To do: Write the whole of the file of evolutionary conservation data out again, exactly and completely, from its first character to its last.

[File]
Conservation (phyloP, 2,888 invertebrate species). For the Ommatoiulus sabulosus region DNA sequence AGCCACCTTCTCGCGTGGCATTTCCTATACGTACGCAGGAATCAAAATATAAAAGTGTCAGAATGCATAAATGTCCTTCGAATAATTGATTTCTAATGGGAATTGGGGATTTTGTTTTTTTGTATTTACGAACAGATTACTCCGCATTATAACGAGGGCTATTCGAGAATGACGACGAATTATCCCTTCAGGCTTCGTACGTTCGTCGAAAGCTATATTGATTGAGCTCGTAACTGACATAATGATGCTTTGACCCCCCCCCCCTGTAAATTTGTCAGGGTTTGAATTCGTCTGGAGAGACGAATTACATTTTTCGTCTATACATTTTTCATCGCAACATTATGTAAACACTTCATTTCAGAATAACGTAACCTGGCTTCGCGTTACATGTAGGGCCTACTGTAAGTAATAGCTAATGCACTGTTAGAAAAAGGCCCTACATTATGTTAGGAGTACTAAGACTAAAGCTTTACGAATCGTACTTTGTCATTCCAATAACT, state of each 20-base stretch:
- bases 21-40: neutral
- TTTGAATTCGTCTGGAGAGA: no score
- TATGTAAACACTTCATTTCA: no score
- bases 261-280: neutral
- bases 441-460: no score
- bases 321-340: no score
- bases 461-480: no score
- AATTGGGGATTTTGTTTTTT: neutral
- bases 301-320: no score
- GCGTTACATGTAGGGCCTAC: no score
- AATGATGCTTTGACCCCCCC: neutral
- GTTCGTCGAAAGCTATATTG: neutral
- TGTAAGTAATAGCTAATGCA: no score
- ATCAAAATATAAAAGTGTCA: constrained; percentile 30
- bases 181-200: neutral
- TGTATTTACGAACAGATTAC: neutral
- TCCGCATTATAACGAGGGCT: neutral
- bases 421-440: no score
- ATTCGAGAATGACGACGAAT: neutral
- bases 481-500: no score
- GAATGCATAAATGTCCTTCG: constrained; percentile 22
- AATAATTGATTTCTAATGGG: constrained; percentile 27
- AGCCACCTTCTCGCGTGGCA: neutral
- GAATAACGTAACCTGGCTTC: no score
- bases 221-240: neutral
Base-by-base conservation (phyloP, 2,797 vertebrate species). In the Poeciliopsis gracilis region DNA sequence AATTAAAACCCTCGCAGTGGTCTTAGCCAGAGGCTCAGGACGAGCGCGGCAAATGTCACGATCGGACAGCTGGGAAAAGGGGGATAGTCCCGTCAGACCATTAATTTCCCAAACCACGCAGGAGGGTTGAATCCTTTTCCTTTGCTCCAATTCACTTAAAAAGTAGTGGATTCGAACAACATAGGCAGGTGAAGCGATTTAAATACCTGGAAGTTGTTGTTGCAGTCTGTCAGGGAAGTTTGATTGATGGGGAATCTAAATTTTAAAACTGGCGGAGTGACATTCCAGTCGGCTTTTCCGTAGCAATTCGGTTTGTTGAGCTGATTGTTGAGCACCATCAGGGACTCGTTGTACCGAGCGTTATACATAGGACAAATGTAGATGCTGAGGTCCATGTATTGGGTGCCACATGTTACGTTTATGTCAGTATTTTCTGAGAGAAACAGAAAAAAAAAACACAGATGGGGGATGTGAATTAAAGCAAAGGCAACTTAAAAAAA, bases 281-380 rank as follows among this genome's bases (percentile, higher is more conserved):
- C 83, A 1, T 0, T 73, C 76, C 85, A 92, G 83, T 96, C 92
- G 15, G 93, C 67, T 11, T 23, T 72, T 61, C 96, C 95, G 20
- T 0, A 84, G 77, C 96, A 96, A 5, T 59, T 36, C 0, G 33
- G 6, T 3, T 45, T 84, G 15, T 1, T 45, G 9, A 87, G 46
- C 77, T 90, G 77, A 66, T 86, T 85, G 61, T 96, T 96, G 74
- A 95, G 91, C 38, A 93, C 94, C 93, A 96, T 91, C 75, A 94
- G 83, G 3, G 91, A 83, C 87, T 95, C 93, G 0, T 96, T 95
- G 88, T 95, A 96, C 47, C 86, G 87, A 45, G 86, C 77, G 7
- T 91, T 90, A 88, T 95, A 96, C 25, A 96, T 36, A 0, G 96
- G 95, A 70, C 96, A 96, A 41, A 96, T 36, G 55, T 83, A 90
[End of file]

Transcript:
Conservation (phyloP, 2,888 invertebrate species). For the Ommatoiulus sabulosus region DNA sequence AGCCACCTTCTCGCGTGGCATTTCCTATACGTACGCAGGAATCAAAATATAAAAGTGTCAGAATGCATAAATGTCCTTCGAATAATTGATTTCTAATGGGAATTGGGGATTTTGTTTTTTTGTATTTACGAACAGATTACTCCGCATTATAACGAGGGCTATTCGAGAATGACGACGAATTATCCCTTCAGGCTTCGTACGTTCGTCGAAAGCTATATTGATTGAGCTCGTAACTGACATAATGATGCTTTGACCCCCCCCCCCTGTAAATTTGTCAGGGTTTGAATTCGTCTGGAGAGACGAATTACATTTTTCGTCTATACATTTTTCATCGCAACATTATGTAAACACTTCATTTCAGAATAACGTAACCTGGCTTCGCGTTACATGTAGGGCCTACTGTAAGTAATAGCTAATGCACTGTTAGAAAAAGGCCCTACATTATGTTAGGAGTACTAAGACTAAAGCTTTACGAATCGTACTTTGTCATTCCAATAACT, state of each 20-base stretch:
- bases 21-40: neutral
- TTTGAATTCGTCTGGAGAGA: no score
- TATGTAAACACTTCATTTCA: no score
- bases 261-280: neutral
- bases 441-460: no score
- bases 321-340: no score
- bases 461-480: no score
- AATTGGGGATTTTGTTTTTT: neutral
- bases 301-320: no score
- GCGTTACATGTAGGGCCTAC: no score
- AATGATGCTTTGACCCCCCC: neutral
- GTTCGTCGAAAGCTATATTG: neutral
- TGTAAGTAATAGCTAATGCA: no score
- ATCAAAATATAAAAGTGTCA: constrained; percentile 30
- bases 181-200: neutral
- TGTATTTACGAACAGATTAC: neutral
- TCCGCATTATAACGAGGGCT: neutral
- bases 421-440: no score
- ATTCGAGAATGACGACGAAT: neutral
- bases 481-500: no score
- GAATGCATAAATGTCCTTCG: constrained; percentile 22
- AATAATTGATTTCTAATGGG: constrained; percentile 27
- AGCCACCTTCTCGCGTGGCA: neutral
- GAATAACGTAACCTGGCTTC: no score
- bases 221-240: neutral
Base-by-base conservation (phyloP, 2,797 vertebrate species). In the Poeciliopsis gracilis region DNA sequence AATTAAAACCCTCGCAGTGGTCTTAGCCAGAGGCTCAGGACGAGCGCGGCAAATGTCACGATCGGACAGCTGGGAAAAGGGGGATAGTCCCGTCAGACCATTAATTTCCCAAACCACGCAGGAGGGTTGAATCCTTTTCCTTTGCTCCAATTCACTTAAAAAGTAGTGGATTCGAACAACATAGGCAGGTGAAGCGATTTAAATACCTGGAAGTTGTTGTTGCAGTCTGTCAGGGAAGTTTGATTGATGGGGAATCTAAATTTTAAAACTGGCGGAGTGACATTCCAGTCGGCTTTTCCGTAGCAATTCGGTTTGTTGAGCTGATTGTTGAGCACCATCAGGGACTCGTTGTACCGAGCGTTATACATAGGACAAATGTAGATGCTGAGGTCCATGTATTGGGTGCCACATGTTACGTTTATGTCAGTATTTTCTGAGAGAAACAGAAAAAAAAAACACAGATGGGGGATGTGAATTAAAGCAAAGGCAACTTAAAAAAA, bases 281-380 rank as follows among this genome's bases (percentile, higher is more conserved):
- C 83, A 1, T 0, T 73, C 76, C 85, A 92, G 83, T 96, C 92
- G 15, G 93, C 67, T 11, T 23, T 72, T 61, C 96, C 95, G 20
- T 0, A 84, G 77, C 96, A 96, A 5, T 59, T 36, C 0, G 33
- G 6, T 3, T 45, T 84, G 15, T 1, T 45, G 9, A 87, G 46
- C 77, T 90, G 77, A 66, T 86, T 85, G 61, T 96, T 96, G 74
- A 95, G 91, C 38, A 93, C 94, C 93, A 96, T 91, C 75, A 94
- G 83, G 3, G 91, A 83, C 87, T 95, C 93, G 0, T 96, T 95
- G 88, T 95, A 96, C 47, C 86, G 87, A 45, G 86, C 77, G 7
- T 91, T 90, A 88, T 95, A 96, C 25, A 96, T 36, A 0, G 96
- G 95, A 70, C 96, A 96, A 41, A 96, T 36, G 55, T 83, A 90